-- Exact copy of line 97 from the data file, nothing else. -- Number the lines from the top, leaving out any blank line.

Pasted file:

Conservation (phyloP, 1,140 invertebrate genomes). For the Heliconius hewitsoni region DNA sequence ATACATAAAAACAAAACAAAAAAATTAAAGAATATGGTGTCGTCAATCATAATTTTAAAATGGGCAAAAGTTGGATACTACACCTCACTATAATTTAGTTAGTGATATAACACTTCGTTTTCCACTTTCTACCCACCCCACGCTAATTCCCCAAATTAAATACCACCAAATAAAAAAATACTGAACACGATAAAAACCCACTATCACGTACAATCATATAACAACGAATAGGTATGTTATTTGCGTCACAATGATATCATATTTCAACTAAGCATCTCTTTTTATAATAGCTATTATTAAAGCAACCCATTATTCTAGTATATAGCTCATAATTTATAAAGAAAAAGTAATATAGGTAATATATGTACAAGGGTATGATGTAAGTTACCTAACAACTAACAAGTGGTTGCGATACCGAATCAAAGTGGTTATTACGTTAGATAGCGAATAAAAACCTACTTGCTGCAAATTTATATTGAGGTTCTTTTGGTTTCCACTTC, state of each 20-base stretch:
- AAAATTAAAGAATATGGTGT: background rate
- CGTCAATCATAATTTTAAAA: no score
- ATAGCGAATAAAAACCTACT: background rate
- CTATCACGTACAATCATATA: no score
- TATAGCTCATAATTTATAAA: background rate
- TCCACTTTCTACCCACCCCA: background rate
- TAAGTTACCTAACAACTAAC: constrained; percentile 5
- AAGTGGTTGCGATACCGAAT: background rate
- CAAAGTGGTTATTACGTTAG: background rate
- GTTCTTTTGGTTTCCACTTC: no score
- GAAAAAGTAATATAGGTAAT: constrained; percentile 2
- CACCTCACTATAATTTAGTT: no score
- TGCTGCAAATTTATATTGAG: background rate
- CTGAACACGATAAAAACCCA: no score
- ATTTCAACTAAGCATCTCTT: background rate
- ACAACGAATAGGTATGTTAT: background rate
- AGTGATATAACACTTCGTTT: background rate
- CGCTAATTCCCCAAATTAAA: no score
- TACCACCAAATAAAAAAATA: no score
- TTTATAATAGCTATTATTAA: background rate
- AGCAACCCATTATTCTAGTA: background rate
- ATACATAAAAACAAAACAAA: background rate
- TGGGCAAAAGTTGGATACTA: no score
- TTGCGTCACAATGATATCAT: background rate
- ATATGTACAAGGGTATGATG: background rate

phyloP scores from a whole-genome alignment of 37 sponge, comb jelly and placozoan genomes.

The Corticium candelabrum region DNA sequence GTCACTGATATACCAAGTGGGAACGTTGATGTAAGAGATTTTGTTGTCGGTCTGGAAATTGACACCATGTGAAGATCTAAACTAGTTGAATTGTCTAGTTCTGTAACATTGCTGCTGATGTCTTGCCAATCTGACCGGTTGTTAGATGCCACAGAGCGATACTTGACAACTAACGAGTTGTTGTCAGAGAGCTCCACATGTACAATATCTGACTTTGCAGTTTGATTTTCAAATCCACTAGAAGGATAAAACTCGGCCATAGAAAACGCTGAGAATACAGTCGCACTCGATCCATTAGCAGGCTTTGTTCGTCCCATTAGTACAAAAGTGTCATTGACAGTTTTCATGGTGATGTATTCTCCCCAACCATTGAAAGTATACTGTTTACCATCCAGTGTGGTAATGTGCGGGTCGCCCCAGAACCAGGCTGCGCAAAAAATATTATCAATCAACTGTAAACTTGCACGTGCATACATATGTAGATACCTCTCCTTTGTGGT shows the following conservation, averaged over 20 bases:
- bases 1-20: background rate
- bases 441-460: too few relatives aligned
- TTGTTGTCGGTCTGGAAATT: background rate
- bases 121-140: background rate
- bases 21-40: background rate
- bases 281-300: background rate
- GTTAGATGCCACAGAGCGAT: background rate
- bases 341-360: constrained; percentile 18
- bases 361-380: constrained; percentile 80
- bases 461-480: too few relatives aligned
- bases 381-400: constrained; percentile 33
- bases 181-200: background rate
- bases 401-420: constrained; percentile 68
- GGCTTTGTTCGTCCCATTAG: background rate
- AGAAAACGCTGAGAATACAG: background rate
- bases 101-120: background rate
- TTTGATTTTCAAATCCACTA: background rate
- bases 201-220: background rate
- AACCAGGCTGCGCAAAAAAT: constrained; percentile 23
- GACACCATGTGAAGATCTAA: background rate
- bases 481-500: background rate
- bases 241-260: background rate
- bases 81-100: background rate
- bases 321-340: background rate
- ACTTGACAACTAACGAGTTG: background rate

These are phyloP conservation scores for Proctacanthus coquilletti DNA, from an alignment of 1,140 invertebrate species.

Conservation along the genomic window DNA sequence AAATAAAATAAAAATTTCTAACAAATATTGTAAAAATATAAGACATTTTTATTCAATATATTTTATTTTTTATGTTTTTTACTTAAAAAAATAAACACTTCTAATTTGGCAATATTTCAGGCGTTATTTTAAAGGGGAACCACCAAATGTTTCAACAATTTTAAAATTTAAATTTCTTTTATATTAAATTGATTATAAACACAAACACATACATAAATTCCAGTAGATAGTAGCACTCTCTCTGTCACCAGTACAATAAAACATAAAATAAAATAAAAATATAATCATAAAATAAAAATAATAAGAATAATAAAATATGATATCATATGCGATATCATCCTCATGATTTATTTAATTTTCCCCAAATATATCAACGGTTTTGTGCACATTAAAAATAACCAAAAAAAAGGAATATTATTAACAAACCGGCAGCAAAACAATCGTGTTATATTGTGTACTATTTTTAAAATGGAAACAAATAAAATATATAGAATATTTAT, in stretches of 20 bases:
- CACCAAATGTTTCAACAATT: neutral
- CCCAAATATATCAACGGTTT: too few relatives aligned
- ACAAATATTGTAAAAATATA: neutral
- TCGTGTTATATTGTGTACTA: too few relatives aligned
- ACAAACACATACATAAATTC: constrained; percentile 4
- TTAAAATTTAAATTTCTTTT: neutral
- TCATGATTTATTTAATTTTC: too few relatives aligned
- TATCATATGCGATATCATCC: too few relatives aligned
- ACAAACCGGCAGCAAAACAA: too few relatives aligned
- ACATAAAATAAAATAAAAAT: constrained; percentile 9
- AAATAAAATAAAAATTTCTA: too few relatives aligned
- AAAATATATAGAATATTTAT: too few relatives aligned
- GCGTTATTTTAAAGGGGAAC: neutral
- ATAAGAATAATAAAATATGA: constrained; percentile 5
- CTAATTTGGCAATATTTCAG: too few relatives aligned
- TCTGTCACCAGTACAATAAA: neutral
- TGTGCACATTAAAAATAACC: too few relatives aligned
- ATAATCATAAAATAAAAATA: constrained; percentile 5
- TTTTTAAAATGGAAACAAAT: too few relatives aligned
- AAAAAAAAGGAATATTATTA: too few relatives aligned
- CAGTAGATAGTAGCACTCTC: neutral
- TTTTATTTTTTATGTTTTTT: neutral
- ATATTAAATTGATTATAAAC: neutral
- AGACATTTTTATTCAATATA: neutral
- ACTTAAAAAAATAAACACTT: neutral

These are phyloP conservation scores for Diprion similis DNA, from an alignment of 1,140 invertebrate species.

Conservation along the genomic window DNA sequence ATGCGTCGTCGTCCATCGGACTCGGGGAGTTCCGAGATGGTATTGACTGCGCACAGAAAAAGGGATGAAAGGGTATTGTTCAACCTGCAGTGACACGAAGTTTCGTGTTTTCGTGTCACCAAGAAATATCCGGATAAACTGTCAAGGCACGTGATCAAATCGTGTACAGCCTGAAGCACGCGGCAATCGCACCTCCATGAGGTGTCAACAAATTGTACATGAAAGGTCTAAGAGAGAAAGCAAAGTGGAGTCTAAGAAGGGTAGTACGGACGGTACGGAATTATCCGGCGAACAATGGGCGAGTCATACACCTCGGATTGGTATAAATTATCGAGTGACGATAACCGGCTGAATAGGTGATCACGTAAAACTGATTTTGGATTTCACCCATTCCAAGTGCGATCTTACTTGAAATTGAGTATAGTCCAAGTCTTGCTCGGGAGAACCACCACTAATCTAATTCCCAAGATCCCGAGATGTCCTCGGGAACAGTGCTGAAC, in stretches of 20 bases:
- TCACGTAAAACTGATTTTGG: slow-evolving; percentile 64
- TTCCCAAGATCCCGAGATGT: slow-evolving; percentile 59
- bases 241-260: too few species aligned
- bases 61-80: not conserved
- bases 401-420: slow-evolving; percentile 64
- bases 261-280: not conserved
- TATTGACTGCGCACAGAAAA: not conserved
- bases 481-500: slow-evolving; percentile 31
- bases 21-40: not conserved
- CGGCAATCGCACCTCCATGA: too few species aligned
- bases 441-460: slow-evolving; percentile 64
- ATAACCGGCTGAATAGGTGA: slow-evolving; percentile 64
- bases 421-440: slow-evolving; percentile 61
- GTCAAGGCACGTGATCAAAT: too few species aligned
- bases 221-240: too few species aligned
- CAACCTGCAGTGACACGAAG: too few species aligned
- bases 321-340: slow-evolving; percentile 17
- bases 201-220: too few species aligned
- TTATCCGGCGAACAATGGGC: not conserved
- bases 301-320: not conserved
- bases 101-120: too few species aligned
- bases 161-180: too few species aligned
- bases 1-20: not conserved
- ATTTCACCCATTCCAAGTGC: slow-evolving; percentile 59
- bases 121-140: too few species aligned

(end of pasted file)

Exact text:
- bases 221-240: too few species aligned